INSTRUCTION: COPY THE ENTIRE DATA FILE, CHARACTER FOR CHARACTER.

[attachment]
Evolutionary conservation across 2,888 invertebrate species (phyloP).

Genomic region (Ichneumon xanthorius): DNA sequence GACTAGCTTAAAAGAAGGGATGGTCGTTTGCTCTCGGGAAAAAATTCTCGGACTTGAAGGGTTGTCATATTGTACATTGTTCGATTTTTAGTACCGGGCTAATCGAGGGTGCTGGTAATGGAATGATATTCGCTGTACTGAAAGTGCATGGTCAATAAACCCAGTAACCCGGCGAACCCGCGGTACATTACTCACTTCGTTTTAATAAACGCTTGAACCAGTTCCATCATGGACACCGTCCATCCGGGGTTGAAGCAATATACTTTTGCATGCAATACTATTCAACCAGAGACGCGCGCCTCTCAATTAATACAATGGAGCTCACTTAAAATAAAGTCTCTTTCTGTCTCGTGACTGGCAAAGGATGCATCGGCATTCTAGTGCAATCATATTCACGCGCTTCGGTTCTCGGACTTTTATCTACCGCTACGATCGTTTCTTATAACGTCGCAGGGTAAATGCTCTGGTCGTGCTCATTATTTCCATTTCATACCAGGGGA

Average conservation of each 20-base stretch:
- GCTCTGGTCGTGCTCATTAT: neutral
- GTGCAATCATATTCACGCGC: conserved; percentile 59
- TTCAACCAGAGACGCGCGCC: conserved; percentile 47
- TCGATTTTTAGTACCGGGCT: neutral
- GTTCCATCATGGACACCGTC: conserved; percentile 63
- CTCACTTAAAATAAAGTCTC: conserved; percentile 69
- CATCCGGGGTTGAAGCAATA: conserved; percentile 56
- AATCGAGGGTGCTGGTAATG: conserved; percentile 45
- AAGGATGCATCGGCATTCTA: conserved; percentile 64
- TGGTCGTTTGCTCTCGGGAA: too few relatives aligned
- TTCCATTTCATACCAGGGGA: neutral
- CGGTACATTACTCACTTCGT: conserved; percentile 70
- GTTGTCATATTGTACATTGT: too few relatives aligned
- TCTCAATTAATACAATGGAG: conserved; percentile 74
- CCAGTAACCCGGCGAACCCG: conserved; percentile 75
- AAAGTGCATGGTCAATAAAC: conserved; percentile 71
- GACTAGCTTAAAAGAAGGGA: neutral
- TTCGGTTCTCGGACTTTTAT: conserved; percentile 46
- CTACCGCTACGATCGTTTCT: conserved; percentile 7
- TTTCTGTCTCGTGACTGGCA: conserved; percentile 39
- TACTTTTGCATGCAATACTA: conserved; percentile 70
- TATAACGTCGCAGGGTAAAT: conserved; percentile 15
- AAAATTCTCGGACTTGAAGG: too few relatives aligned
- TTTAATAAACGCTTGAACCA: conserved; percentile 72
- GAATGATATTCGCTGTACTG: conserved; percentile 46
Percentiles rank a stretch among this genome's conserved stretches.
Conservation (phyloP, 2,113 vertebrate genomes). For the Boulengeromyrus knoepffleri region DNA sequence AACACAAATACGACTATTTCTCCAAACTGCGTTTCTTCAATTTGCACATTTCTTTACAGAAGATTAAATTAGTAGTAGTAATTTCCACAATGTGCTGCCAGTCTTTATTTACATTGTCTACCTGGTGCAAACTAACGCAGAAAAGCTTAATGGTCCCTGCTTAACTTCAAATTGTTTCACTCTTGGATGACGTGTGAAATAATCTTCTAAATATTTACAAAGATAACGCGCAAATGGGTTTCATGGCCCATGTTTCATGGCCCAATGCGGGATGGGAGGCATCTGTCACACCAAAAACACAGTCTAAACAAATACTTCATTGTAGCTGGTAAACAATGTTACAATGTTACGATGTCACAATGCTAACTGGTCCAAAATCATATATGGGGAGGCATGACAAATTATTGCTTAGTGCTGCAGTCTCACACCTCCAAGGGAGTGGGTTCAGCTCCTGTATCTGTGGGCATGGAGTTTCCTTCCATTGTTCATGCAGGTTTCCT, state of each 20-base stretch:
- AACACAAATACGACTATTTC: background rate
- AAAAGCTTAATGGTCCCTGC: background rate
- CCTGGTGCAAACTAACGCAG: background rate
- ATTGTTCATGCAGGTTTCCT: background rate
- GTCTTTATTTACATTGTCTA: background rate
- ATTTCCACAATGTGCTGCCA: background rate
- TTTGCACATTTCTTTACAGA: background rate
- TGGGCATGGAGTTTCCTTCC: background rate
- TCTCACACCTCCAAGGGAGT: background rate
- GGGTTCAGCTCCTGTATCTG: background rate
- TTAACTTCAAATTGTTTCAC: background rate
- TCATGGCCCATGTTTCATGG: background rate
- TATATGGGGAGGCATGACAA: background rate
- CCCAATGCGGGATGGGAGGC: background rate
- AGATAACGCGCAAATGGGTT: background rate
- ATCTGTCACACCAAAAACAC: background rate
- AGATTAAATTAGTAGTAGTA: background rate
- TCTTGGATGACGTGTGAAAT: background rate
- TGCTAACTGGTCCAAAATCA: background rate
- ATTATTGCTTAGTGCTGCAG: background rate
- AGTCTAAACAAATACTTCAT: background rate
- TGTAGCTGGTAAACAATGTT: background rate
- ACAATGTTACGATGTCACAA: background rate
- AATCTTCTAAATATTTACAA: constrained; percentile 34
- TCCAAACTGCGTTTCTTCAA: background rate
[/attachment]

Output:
Evolutionary conservation across 2,888 invertebrate species (phyloP).

Genomic region (Ichneumon xanthorius): DNA sequence GACTAGCTTAAAAGAAGGGATGGTCGTTTGCTCTCGGGAAAAAATTCTCGGACTTGAAGGGTTGTCATATTGTACATTGTTCGATTTTTAGTACCGGGCTAATCGAGGGTGCTGGTAATGGAATGATATTCGCTGTACTGAAAGTGCATGGTCAATAAACCCAGTAACCCGGCGAACCCGCGGTACATTACTCACTTCGTTTTAATAAACGCTTGAACCAGTTCCATCATGGACACCGTCCATCCGGGGTTGAAGCAATATACTTTTGCATGCAATACTATTCAACCAGAGACGCGCGCCTCTCAATTAATACAATGGAGCTCACTTAAAATAAAGTCTCTTTCTGTCTCGTGACTGGCAAAGGATGCATCGGCATTCTAGTGCAATCATATTCACGCGCTTCGGTTCTCGGACTTTTATCTACCGCTACGATCGTTTCTTATAACGTCGCAGGGTAAATGCTCTGGTCGTGCTCATTATTTCCATTTCATACCAGGGGA

Average conservation of each 20-base stretch:
- GCTCTGGTCGTGCTCATTAT: neutral
- GTGCAATCATATTCACGCGC: conserved; percentile 59
- TTCAACCAGAGACGCGCGCC: conserved; percentile 47
- TCGATTTTTAGTACCGGGCT: neutral
- GTTCCATCATGGACACCGTC: conserved; percentile 63
- CTCACTTAAAATAAAGTCTC: conserved; percentile 69
- CATCCGGGGTTGAAGCAATA: conserved; percentile 56
- AATCGAGGGTGCTGGTAATG: conserved; percentile 45
- AAGGATGCATCGGCATTCTA: conserved; percentile 64
- TGGTCGTTTGCTCTCGGGAA: too few relatives aligned
- TTCCATTTCATACCAGGGGA: neutral
- CGGTACATTACTCACTTCGT: conserved; percentile 70
- GTTGTCATATTGTACATTGT: too few relatives aligned
- TCTCAATTAATACAATGGAG: conserved; percentile 74
- CCAGTAACCCGGCGAACCCG: conserved; percentile 75
- AAAGTGCATGGTCAATAAAC: conserved; percentile 71
- GACTAGCTTAAAAGAAGGGA: neutral
- TTCGGTTCTCGGACTTTTAT: conserved; percentile 46
- CTACCGCTACGATCGTTTCT: conserved; percentile 7
- TTTCTGTCTCGTGACTGGCA: conserved; percentile 39
- TACTTTTGCATGCAATACTA: conserved; percentile 70
- TATAACGTCGCAGGGTAAAT: conserved; percentile 15
- AAAATTCTCGGACTTGAAGG: too few relatives aligned
- TTTAATAAACGCTTGAACCA: conserved; percentile 72
- GAATGATATTCGCTGTACTG: conserved; percentile 46
Percentiles rank a stretch among this genome's conserved stretches.
Conservation (phyloP, 2,113 vertebrate genomes). For the Boulengeromyrus knoepffleri region DNA sequence AACACAAATACGACTATTTCTCCAAACTGCGTTTCTTCAATTTGCACATTTCTTTACAGAAGATTAAATTAGTAGTAGTAATTTCCACAATGTGCTGCCAGTCTTTATTTACATTGTCTACCTGGTGCAAACTAACGCAGAAAAGCTTAATGGTCCCTGCTTAACTTCAAATTGTTTCACTCTTGGATGACGTGTGAAATAATCTTCTAAATATTTACAAAGATAACGCGCAAATGGGTTTCATGGCCCATGTTTCATGGCCCAATGCGGGATGGGAGGCATCTGTCACACCAAAAACACAGTCTAAACAAATACTTCATTGTAGCTGGTAAACAATGTTACAATGTTACGATGTCACAATGCTAACTGGTCCAAAATCATATATGGGGAGGCATGACAAATTATTGCTTAGTGCTGCAGTCTCACACCTCCAAGGGAGTGGGTTCAGCTCCTGTATCTGTGGGCATGGAGTTTCCTTCCATTGTTCATGCAGGTTTCCT, state of each 20-base stretch:
- AACACAAATACGACTATTTC: background rate
- AAAAGCTTAATGGTCCCTGC: background rate
- CCTGGTGCAAACTAACGCAG: background rate
- ATTGTTCATGCAGGTTTCCT: background rate
- GTCTTTATTTACATTGTCTA: background rate
- ATTTCCACAATGTGCTGCCA: background rate
- TTTGCACATTTCTTTACAGA: background rate
- TGGGCATGGAGTTTCCTTCC: background rate
- TCTCACACCTCCAAGGGAGT: background rate
- GGGTTCAGCTCCTGTATCTG: background rate
- TTAACTTCAAATTGTTTCAC: background rate
- TCATGGCCCATGTTTCATGG: background rate
- TATATGGGGAGGCATGACAA: background rate
- CCCAATGCGGGATGGGAGGC: background rate
- AGATAACGCGCAAATGGGTT: background rate
- ATCTGTCACACCAAAAACAC: background rate
- AGATTAAATTAGTAGTAGTA: background rate
- TCTTGGATGACGTGTGAAAT: background rate
- TGCTAACTGGTCCAAAATCA: background rate
- ATTATTGCTTAGTGCTGCAG: background rate
- AGTCTAAACAAATACTTCAT: background rate
- TGTAGCTGGTAAACAATGTT: background rate
- ACAATGTTACGATGTCACAA: background rate
- AATCTTCTAAATATTTACAA: constrained; percentile 34
- TCCAAACTGCGTTTCTTCAA: background rate